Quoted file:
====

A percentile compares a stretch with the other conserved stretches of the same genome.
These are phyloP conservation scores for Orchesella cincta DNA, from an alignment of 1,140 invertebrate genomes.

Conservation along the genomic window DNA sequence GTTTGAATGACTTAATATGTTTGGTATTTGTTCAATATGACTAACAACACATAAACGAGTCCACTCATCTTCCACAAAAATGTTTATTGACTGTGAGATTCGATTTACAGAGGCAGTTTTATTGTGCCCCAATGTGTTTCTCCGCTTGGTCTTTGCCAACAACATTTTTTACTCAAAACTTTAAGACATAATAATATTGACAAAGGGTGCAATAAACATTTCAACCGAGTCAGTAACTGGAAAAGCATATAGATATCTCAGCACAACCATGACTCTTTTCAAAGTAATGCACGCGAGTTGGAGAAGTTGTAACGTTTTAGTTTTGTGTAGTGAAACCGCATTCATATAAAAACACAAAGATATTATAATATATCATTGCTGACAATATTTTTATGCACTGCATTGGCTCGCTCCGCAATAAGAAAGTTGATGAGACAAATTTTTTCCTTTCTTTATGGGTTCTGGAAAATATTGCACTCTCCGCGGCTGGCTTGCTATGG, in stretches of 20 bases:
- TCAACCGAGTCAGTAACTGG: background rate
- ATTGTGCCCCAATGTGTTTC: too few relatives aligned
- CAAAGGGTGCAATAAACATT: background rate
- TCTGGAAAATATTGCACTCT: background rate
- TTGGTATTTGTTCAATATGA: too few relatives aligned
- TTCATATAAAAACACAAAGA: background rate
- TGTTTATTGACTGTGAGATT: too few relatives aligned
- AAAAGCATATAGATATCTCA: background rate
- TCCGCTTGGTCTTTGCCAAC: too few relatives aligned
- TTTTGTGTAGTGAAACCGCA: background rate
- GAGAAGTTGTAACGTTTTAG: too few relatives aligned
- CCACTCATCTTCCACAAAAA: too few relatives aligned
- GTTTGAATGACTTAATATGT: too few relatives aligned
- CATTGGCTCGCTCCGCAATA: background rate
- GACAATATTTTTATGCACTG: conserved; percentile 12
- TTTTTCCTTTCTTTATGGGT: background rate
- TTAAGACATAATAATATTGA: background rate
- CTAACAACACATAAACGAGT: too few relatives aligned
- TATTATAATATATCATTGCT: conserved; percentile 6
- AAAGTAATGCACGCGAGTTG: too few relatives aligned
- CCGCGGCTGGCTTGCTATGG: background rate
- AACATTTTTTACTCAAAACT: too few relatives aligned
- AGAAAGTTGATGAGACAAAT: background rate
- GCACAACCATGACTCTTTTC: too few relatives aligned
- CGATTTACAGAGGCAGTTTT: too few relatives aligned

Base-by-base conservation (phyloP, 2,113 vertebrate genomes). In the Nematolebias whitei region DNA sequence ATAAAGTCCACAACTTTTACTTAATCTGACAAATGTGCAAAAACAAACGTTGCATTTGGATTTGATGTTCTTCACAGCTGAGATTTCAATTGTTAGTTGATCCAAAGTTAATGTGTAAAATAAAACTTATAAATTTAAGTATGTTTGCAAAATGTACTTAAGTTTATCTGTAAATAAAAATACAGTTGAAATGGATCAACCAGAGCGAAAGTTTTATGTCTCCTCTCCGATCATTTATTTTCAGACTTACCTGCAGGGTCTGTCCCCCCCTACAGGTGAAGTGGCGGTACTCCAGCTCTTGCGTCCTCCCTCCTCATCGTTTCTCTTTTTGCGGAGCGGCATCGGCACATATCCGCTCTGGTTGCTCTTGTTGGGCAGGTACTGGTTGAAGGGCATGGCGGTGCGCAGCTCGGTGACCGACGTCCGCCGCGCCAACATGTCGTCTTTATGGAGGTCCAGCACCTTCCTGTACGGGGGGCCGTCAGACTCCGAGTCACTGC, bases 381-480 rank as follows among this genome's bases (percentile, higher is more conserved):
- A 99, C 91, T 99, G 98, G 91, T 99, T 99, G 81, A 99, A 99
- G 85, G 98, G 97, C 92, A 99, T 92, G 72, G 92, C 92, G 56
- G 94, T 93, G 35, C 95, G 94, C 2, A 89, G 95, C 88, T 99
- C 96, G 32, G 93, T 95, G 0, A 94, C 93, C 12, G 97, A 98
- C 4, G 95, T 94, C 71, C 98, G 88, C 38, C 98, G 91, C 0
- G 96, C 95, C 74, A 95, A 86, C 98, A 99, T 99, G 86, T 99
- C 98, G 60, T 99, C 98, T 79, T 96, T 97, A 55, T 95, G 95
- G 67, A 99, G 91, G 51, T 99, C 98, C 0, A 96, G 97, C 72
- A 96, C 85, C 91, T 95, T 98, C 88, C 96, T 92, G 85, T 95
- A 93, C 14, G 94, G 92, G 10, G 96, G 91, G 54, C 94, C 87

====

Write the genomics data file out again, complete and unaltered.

A percentile compares a stretch with the other conserved stretches of the same genome.
These are phyloP conservation scores for Orchesella cincta DNA, from an alignment of 1,140 invertebrate genomes.

Conservation along the genomic window DNA sequence GTTTGAATGACTTAATATGTTTGGTATTTGTTCAATATGACTAACAACACATAAACGAGTCCACTCATCTTCCACAAAAATGTTTATTGACTGTGAGATTCGATTTACAGAGGCAGTTTTATTGTGCCCCAATGTGTTTCTCCGCTTGGTCTTTGCCAACAACATTTTTTACTCAAAACTTTAAGACATAATAATATTGACAAAGGGTGCAATAAACATTTCAACCGAGTCAGTAACTGGAAAAGCATATAGATATCTCAGCACAACCATGACTCTTTTCAAAGTAATGCACGCGAGTTGGAGAAGTTGTAACGTTTTAGTTTTGTGTAGTGAAACCGCATTCATATAAAAACACAAAGATATTATAATATATCATTGCTGACAATATTTTTATGCACTGCATTGGCTCGCTCCGCAATAAGAAAGTTGATGAGACAAATTTTTTCCTTTCTTTATGGGTTCTGGAAAATATTGCACTCTCCGCGGCTGGCTTGCTATGG, in stretches of 20 bases:
- TCAACCGAGTCAGTAACTGG: background rate
- ATTGTGCCCCAATGTGTTTC: too few relatives aligned
- CAAAGGGTGCAATAAACATT: background rate
- TCTGGAAAATATTGCACTCT: background rate
- TTGGTATTTGTTCAATATGA: too few relatives aligned
- TTCATATAAAAACACAAAGA: background rate
- TGTTTATTGACTGTGAGATT: too few relatives aligned
- AAAAGCATATAGATATCTCA: background rate
- TCCGCTTGGTCTTTGCCAAC: too few relatives aligned
- TTTTGTGTAGTGAAACCGCA: background rate
- GAGAAGTTGTAACGTTTTAG: too few relatives aligned
- CCACTCATCTTCCACAAAAA: too few relatives aligned
- GTTTGAATGACTTAATATGT: too few relatives aligned
- CATTGGCTCGCTCCGCAATA: background rate
- GACAATATTTTTATGCACTG: conserved; percentile 12
- TTTTTCCTTTCTTTATGGGT: background rate
- TTAAGACATAATAATATTGA: background rate
- CTAACAACACATAAACGAGT: too few relatives aligned
- TATTATAATATATCATTGCT: conserved; percentile 6
- AAAGTAATGCACGCGAGTTG: too few relatives aligned
- CCGCGGCTGGCTTGCTATGG: background rate
- AACATTTTTTACTCAAAACT: too few relatives aligned
- AGAAAGTTGATGAGACAAAT: background rate
- GCACAACCATGACTCTTTTC: too few relatives aligned
- CGATTTACAGAGGCAGTTTT: too few relatives aligned

Base-by-base conservation (phyloP, 2,113 vertebrate genomes). In the Nematolebias whitei region DNA sequence ATAAAGTCCACAACTTTTACTTAATCTGACAAATGTGCAAAAACAAACGTTGCATTTGGATTTGATGTTCTTCACAGCTGAGATTTCAATTGTTAGTTGATCCAAAGTTAATGTGTAAAATAAAACTTATAAATTTAAGTATGTTTGCAAAATGTACTTAAGTTTATCTGTAAATAAAAATACAGTTGAAATGGATCAACCAGAGCGAAAGTTTTATGTCTCCTCTCCGATCATTTATTTTCAGACTTACCTGCAGGGTCTGTCCCCCCCTACAGGTGAAGTGGCGGTACTCCAGCTCTTGCGTCCTCCCTCCTCATCGTTTCTCTTTTTGCGGAGCGGCATCGGCACATATCCGCTCTGGTTGCTCTTGTTGGGCAGGTACTGGTTGAAGGGCATGGCGGTGCGCAGCTCGGTGACCGACGTCCGCCGCGCCAACATGTCGTCTTTATGGAGGTCCAGCACCTTCCTGTACGGGGGGCCGTCAGACTCCGAGTCACTGC, bases 381-480 rank as follows among this genome's bases (percentile, higher is more conserved):
- A 99, C 91, T 99, G 98, G 91, T 99, T 99, G 81, A 99, A 99
- G 85, G 98, G 97, C 92, A 99, T 92, G 72, G 92, C 92, G 56
- G 94, T 93, G 35, C 95, G 94, C 2, A 89, G 95, C 88, T 99
- C 96, G 32, G 93, T 95, G 0, A 94, C 93, C 12, G 97, A 98
- C 4, G 95, T 94, C 71, C 98, G 88, C 38, C 98, G 91, C 0
- G 96, C 95, C 74, A 95, A 86, C 98, A 99, T 99, G 86, T 99
- C 98, G 60, T 99, C 98, T 79, T 96, T 97, A 55, T 95, G 95
- G 67, A 99, G 91, G 51, T 99, C 98, C 0, A 96, G 97, C 72
- A 96, C 85, C 91, T 95, T 98, C 88, C 96, T 92, G 85, T 95
- A 93, C 14, G 94, G 92, G 10, G 96, G 91, G 54, C 94, C 87